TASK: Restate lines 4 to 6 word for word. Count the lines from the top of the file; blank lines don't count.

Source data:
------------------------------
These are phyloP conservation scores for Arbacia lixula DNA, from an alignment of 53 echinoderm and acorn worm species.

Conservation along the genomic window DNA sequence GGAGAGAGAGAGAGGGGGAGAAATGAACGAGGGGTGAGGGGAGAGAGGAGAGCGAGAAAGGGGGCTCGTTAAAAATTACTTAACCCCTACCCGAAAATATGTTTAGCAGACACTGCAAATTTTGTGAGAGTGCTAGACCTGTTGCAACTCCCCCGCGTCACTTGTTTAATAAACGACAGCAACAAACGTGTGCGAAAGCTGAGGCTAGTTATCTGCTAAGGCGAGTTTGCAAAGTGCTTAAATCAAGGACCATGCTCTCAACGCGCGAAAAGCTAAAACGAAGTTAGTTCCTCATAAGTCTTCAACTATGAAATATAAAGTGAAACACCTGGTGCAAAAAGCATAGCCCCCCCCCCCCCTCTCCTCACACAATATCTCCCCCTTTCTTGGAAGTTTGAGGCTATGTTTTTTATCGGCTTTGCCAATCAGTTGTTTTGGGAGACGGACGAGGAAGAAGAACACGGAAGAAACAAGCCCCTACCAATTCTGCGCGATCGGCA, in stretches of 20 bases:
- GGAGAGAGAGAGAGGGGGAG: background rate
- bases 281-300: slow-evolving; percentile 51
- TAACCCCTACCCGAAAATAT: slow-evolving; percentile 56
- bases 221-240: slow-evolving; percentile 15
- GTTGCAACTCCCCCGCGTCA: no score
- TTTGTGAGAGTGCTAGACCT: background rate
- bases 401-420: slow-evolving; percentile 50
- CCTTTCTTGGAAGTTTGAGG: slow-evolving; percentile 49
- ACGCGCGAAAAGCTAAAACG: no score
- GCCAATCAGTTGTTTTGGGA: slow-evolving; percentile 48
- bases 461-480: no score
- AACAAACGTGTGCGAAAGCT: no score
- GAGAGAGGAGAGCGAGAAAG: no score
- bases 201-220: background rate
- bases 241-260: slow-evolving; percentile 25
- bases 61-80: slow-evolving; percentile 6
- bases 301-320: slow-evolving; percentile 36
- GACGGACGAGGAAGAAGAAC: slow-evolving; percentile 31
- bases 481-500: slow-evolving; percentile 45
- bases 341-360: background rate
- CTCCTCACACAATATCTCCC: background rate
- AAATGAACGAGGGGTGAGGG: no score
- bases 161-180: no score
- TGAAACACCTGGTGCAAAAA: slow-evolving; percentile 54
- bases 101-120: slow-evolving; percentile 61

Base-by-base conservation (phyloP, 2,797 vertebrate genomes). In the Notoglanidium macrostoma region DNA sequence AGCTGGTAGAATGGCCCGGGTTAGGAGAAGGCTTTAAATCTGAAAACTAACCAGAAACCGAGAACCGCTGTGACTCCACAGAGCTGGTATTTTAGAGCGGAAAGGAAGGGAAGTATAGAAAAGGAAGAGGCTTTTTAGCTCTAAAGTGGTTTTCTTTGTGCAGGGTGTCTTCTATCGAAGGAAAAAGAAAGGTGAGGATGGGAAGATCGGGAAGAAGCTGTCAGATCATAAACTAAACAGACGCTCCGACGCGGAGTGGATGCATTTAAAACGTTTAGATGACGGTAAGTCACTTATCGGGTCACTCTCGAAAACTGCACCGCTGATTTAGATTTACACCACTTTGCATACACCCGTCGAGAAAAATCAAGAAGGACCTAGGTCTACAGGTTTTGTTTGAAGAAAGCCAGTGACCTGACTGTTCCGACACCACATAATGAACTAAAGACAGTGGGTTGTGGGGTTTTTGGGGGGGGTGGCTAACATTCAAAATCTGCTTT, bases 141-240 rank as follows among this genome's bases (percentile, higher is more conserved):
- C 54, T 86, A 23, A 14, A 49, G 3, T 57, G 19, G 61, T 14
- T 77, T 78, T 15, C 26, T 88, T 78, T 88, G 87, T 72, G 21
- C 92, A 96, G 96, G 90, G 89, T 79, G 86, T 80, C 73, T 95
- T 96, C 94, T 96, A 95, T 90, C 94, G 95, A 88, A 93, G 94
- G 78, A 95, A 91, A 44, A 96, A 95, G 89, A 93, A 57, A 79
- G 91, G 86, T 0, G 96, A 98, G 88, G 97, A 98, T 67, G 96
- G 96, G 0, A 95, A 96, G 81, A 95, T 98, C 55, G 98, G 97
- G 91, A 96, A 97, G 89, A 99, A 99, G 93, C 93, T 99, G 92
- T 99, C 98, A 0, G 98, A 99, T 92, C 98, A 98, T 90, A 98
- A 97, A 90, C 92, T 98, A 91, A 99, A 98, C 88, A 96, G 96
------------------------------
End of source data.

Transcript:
- bases 281-300: slow-evolving; percentile 51
- TAACCCCTACCCGAAAATAT: slow-evolving; percentile 56
- bases 221-240: slow-evolving; percentile 15